In Defense of Shin-Imamiya, Shin-Sekai, and Nishinari
Shin-Imamiya, Shin-Sekai, and Nishinari–these three places are known by people throughout Kansai as dangerous places. Guidebooks parrot the same mindless hearsay, advising people not even to set foot in these neighborhoods. I, for one, believe their reputation for being “dangerous” is undeserved, or at least highly exaggerated.
Let’s start with Shin-Sekai, the home of Tsutenkaku, Spa World, and delicious fugu and kushikatsu. This place has a reputation for being “dangerous,” but in all seriousness, there is almost nothing dangerous here. People talk about Yakuza presence, but it has been gone for decades. Of course, it is not the kind of place a woman would want to walk through alone at night, but for the most part it just smells bad because of all the homeless people living in the covered shopping arcades.
Then there’s Shin-Imamiya, that awful-looking, awful-smelling area at the bottom of the loop line, near the Airin labor center. There are many homeless people and generally creepy people, but there is minimal danger near in this station-front area. It is actually a popular place among backpackers and budget travelers from abroad, as many of the doya* that day laborers used to live in have been converted to extremely cheap youth hostels (2,000 yen or so a night), and the location is convenient for sightseeing in and around Osaka, as well as for nights out in Minami. The day laborers themselves are, for the most part, not bad people–many of them were workers who fell victim to economic downturn, were members of outcast groups, or else were “salarymen” and the like who couldn’t cut it in corporate culture and had no family to help them. Of course there are also alcoholics, criminals, and the like mixed in, but I don’t think that’s the norm. An interesting bit of Shin-Imamiya culture: on the south side of the JR station and west of the Nankai tracks, at around 5:00 am or so every morning, homeless, poor, and regular residents of the area put on a flea market, selling all sorts of interesting things they pick up from around town. While there’s nothing there really worth buying, it’s fun to browse through.
Lastly, there’s Nishinari. This ward became famous in 1991 when the Nishinari Riots occurred, stemming from dissatisfaction on the part of day laborers and homeless in the area and also in response to their unfair (and sometimes brutal) treatment by police. This sort of violence rarely occurs on such a large scale in Japan, a country that is considered extremely safe, and as a result Nishinari came into the spotlight as a “dangerous place.” Now, I’ll admit that Nishinari is not a very nice part of town by any means, and it really isn’t a very good place to live, but for the most part it’s safe as long as you know where to go and where not to go. (Tip: stay out of the southeast area, where Yakuza actually are still active.)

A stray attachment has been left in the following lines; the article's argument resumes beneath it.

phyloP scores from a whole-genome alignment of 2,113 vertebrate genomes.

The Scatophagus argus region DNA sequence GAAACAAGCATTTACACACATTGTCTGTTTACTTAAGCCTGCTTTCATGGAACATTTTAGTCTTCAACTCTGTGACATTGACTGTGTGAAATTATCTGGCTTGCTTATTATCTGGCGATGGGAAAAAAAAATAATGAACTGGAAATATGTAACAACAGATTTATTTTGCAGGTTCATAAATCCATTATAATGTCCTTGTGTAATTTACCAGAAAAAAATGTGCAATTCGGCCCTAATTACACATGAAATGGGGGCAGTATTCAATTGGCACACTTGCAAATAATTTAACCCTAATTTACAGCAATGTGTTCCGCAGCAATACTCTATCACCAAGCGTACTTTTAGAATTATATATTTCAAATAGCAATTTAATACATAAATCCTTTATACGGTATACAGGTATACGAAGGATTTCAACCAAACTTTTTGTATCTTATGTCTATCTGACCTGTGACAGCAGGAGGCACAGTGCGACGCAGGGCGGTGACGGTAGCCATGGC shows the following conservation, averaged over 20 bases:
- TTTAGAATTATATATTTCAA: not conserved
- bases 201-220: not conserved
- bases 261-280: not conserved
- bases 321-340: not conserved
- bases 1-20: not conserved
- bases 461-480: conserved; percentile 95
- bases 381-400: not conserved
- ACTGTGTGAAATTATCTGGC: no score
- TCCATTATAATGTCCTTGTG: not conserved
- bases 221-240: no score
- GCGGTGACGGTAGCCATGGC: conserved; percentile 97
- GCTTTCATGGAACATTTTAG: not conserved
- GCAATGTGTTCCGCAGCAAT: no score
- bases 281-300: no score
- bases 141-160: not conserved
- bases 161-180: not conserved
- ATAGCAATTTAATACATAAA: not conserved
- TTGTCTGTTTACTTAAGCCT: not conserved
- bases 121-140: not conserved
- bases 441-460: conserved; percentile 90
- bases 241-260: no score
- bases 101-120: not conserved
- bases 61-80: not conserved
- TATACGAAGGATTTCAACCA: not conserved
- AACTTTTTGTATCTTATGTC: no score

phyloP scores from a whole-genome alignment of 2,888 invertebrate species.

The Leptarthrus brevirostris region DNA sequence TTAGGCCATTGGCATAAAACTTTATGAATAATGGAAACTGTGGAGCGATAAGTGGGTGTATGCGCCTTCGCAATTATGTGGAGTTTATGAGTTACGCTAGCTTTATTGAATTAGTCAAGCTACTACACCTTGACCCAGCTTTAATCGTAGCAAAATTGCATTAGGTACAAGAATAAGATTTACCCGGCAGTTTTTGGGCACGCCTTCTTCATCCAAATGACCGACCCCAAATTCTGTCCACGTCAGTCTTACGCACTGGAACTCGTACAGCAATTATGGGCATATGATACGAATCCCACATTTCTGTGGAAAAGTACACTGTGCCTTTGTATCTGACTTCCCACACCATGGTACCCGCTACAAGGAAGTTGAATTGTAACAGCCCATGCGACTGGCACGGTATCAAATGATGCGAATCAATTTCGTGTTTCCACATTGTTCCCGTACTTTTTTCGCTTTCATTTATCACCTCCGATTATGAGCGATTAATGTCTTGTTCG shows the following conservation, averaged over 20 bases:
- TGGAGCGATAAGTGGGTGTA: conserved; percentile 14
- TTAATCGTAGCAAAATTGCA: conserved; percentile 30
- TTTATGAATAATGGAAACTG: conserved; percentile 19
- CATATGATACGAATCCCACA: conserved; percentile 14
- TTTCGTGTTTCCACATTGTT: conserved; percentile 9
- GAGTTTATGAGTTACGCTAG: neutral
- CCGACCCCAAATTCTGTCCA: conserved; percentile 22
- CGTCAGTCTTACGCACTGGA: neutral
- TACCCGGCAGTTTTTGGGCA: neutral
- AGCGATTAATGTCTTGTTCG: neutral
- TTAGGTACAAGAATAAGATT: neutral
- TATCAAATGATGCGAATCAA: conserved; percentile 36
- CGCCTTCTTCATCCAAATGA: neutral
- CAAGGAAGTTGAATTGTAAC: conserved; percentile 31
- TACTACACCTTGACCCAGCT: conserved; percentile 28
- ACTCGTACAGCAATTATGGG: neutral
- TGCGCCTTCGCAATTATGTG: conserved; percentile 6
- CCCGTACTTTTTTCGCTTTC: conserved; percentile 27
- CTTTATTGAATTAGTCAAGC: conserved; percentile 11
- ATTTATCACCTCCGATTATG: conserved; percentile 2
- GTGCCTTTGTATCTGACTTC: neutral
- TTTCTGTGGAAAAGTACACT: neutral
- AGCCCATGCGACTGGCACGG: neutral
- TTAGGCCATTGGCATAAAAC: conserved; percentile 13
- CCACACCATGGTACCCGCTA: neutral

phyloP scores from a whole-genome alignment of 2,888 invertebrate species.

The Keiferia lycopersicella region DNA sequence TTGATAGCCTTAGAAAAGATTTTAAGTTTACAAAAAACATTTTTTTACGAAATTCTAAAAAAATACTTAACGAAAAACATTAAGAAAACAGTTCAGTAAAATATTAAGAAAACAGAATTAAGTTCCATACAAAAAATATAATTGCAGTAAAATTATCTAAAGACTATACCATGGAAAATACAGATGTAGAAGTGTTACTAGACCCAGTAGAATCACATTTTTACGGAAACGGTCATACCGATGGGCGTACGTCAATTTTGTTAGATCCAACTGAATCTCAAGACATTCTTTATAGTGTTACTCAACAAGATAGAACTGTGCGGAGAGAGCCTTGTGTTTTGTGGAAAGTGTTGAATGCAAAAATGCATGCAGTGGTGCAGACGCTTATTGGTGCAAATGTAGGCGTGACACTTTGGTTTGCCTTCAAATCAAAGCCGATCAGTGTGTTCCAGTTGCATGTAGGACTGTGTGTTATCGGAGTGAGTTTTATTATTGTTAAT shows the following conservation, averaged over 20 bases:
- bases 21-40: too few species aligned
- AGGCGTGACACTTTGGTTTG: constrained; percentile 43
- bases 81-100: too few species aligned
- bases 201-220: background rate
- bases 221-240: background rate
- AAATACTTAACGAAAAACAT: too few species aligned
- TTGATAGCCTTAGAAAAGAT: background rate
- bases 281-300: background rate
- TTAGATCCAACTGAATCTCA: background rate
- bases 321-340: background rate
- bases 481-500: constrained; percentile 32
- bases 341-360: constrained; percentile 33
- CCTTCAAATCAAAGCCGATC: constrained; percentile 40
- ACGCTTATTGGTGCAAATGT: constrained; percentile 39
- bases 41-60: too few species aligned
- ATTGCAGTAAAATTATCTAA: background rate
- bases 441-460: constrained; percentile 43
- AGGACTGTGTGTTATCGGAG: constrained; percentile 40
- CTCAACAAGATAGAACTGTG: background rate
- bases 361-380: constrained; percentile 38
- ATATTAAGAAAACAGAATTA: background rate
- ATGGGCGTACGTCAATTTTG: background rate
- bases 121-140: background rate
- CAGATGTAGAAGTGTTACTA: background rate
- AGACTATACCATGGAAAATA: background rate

I spent about two years living in these areas (one year in Ebisucho just a short walk from Shin-Imamiya and right next to Shin-Sekai, and one year in Nishinari itself on the other side of Shin-Imamiya), so I have seen a lot of the good and the bad. These are poorer parts of town, but I truly think their reputation for being extremely dangerous is exaggerated, although their reputation for being filthy and dirty is spot-on. Although these areas are probably less safe than other parts of town, a little common sense is all you need to avoid trouble. Perhaps my attitude is related to my different perception of what is “dangerous,” having grown having grown up visiting American cities where real danger is easily encountered.
Furthermore, there is a really sense of community in these areas, whether it be in the Shin-Sekai neighborhood (an old neighborhood with pride in their history), among the homeless and day laborers, or among the many non-Japanese and other people who don’t quite fit in to society as a “normal” Japanese person might.
Before speaking so badly of a place, I think it should be visited and evaluated in person.
*Doya (ドヤ) is a slang term used by day laborers for facilities where small rooms can be rented out for short- or long-term stays. These facilities are used by many day laborers who stay when they have enough money (or when the weather is too cold), and sleep outside at other times. The term comes from the common word yado, which means home or lodging, but with the two Japanese letters ya and do put in reverse order (宿→ヤド→ドヤ). In order to stay in business among changes in day laborer demographics, owners of many doya have converted their facilities into youth hostels targeting backpackers from abroad and other budget travelers.